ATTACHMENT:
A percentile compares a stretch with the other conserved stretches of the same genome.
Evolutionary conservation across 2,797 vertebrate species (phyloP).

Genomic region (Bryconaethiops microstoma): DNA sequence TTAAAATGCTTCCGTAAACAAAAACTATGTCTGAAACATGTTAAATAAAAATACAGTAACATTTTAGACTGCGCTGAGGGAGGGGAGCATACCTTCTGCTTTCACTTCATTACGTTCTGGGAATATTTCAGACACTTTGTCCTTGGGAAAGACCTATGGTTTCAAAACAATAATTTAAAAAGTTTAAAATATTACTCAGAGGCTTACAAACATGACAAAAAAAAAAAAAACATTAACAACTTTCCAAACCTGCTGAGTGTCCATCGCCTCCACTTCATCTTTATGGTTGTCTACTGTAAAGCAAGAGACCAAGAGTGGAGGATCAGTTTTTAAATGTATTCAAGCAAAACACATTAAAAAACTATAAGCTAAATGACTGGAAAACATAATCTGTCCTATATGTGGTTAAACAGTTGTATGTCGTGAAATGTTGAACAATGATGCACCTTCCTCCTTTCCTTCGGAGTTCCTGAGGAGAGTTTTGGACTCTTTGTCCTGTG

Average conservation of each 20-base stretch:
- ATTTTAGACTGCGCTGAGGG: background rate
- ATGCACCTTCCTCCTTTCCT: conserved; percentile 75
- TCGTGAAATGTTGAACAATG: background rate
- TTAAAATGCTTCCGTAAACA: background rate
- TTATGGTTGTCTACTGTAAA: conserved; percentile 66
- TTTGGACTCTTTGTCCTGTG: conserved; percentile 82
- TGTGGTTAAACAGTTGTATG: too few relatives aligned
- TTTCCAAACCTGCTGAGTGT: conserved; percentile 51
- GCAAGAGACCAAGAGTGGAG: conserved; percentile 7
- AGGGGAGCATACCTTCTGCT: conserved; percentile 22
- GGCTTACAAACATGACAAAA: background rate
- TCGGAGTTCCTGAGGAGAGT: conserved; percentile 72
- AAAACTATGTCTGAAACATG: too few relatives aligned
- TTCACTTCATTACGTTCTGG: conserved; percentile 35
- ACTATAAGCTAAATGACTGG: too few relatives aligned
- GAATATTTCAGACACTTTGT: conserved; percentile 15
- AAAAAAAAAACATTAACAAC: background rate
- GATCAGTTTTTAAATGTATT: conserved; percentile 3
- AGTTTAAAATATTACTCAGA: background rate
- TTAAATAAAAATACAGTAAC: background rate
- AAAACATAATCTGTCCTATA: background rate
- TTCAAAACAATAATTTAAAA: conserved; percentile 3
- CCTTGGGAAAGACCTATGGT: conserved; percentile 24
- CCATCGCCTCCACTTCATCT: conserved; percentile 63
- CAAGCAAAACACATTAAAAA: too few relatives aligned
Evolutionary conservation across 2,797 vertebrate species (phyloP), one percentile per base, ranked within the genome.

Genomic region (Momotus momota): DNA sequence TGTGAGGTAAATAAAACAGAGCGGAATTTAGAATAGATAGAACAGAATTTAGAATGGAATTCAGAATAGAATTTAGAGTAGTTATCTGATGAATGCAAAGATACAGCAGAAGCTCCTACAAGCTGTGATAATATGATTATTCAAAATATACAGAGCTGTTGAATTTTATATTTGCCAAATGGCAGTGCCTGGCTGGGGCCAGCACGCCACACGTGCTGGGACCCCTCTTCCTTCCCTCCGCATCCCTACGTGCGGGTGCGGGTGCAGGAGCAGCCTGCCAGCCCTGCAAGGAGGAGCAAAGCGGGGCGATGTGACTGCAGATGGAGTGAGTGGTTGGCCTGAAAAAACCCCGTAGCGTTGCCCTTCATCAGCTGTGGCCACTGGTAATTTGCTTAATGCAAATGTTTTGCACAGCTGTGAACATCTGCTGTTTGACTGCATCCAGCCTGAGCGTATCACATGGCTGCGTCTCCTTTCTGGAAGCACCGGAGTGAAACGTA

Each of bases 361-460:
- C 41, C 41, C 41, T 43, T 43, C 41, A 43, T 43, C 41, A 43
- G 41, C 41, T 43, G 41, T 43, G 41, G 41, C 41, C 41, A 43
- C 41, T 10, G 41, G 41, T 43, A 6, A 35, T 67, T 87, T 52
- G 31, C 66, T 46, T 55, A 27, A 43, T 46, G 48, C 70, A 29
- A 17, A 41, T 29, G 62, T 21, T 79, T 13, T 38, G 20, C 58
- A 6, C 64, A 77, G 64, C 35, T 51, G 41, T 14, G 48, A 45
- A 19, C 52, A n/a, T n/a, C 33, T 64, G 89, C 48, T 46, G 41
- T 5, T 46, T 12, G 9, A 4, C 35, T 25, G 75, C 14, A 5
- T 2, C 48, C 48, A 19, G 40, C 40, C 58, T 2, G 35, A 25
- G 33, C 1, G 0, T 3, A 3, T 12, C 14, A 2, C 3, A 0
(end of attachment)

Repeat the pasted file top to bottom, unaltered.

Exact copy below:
A percentile compares a stretch with the other conserved stretches of the same genome.
Evolutionary conservation across 2,797 vertebrate species (phyloP).

Genomic region (Bryconaethiops microstoma): DNA sequence TTAAAATGCTTCCGTAAACAAAAACTATGTCTGAAACATGTTAAATAAAAATACAGTAACATTTTAGACTGCGCTGAGGGAGGGGAGCATACCTTCTGCTTTCACTTCATTACGTTCTGGGAATATTTCAGACACTTTGTCCTTGGGAAAGACCTATGGTTTCAAAACAATAATTTAAAAAGTTTAAAATATTACTCAGAGGCTTACAAACATGACAAAAAAAAAAAAAACATTAACAACTTTCCAAACCTGCTGAGTGTCCATCGCCTCCACTTCATCTTTATGGTTGTCTACTGTAAAGCAAGAGACCAAGAGTGGAGGATCAGTTTTTAAATGTATTCAAGCAAAACACATTAAAAAACTATAAGCTAAATGACTGGAAAACATAATCTGTCCTATATGTGGTTAAACAGTTGTATGTCGTGAAATGTTGAACAATGATGCACCTTCCTCCTTTCCTTCGGAGTTCCTGAGGAGAGTTTTGGACTCTTTGTCCTGTG

Average conservation of each 20-base stretch:
- ATTTTAGACTGCGCTGAGGG: background rate
- ATGCACCTTCCTCCTTTCCT: conserved; percentile 75
- TCGTGAAATGTTGAACAATG: background rate
- TTAAAATGCTTCCGTAAACA: background rate
- TTATGGTTGTCTACTGTAAA: conserved; percentile 66
- TTTGGACTCTTTGTCCTGTG: conserved; percentile 82
- TGTGGTTAAACAGTTGTATG: too few relatives aligned
- TTTCCAAACCTGCTGAGTGT: conserved; percentile 51
- GCAAGAGACCAAGAGTGGAG: conserved; percentile 7
- AGGGGAGCATACCTTCTGCT: conserved; percentile 22
- GGCTTACAAACATGACAAAA: background rate
- TCGGAGTTCCTGAGGAGAGT: conserved; percentile 72
- AAAACTATGTCTGAAACATG: too few relatives aligned
- TTCACTTCATTACGTTCTGG: conserved; percentile 35
- ACTATAAGCTAAATGACTGG: too few relatives aligned
- GAATATTTCAGACACTTTGT: conserved; percentile 15
- AAAAAAAAAACATTAACAAC: background rate
- GATCAGTTTTTAAATGTATT: conserved; percentile 3
- AGTTTAAAATATTACTCAGA: background rate
- TTAAATAAAAATACAGTAAC: background rate
- AAAACATAATCTGTCCTATA: background rate
- TTCAAAACAATAATTTAAAA: conserved; percentile 3
- CCTTGGGAAAGACCTATGGT: conserved; percentile 24
- CCATCGCCTCCACTTCATCT: conserved; percentile 63
- CAAGCAAAACACATTAAAAA: too few relatives aligned
Evolutionary conservation across 2,797 vertebrate species (phyloP), one percentile per base, ranked within the genome.

Genomic region (Momotus momota): DNA sequence TGTGAGGTAAATAAAACAGAGCGGAATTTAGAATAGATAGAACAGAATTTAGAATGGAATTCAGAATAGAATTTAGAGTAGTTATCTGATGAATGCAAAGATACAGCAGAAGCTCCTACAAGCTGTGATAATATGATTATTCAAAATATACAGAGCTGTTGAATTTTATATTTGCCAAATGGCAGTGCCTGGCTGGGGCCAGCACGCCACACGTGCTGGGACCCCTCTTCCTTCCCTCCGCATCCCTACGTGCGGGTGCGGGTGCAGGAGCAGCCTGCCAGCCCTGCAAGGAGGAGCAAAGCGGGGCGATGTGACTGCAGATGGAGTGAGTGGTTGGCCTGAAAAAACCCCGTAGCGTTGCCCTTCATCAGCTGTGGCCACTGGTAATTTGCTTAATGCAAATGTTTTGCACAGCTGTGAACATCTGCTGTTTGACTGCATCCAGCCTGAGCGTATCACATGGCTGCGTCTCCTTTCTGGAAGCACCGGAGTGAAACGTA

Each of bases 361-460:
- C 41, C 41, C 41, T 43, T 43, C 41, A 43, T 43, C 41, A 43
- G 41, C 41, T 43, G 41, T 43, G 41, G 41, C 41, C 41, A 43
- C 41, T 10, G 41, G 41, T 43, A 6, A 35, T 67, T 87, T 52
- G 31, C 66, T 46, T 55, A 27, A 43, T 46, G 48, C 70, A 29
- A 17, A 41, T 29, G 62, T 21, T 79, T 13, T 38, G 20, C 58
- A 6, C 64, A 77, G 64, C 35, T 51, G 41, T 14, G 48, A 45
- A 19, C 52, A n/a, T n/a, C 33, T 64, G 89, C 48, T 46, G 41
- T 5, T 46, T 12, G 9, A 4, C 35, T 25, G 75, C 14, A 5
- T 2, C 48, C 48, A 19, G 40, C 40, C 58, T 2, G 35, A 25
- G 33, C 1, G 0, T 3, A 3, T 12, C 14, A 2, C 3, A 0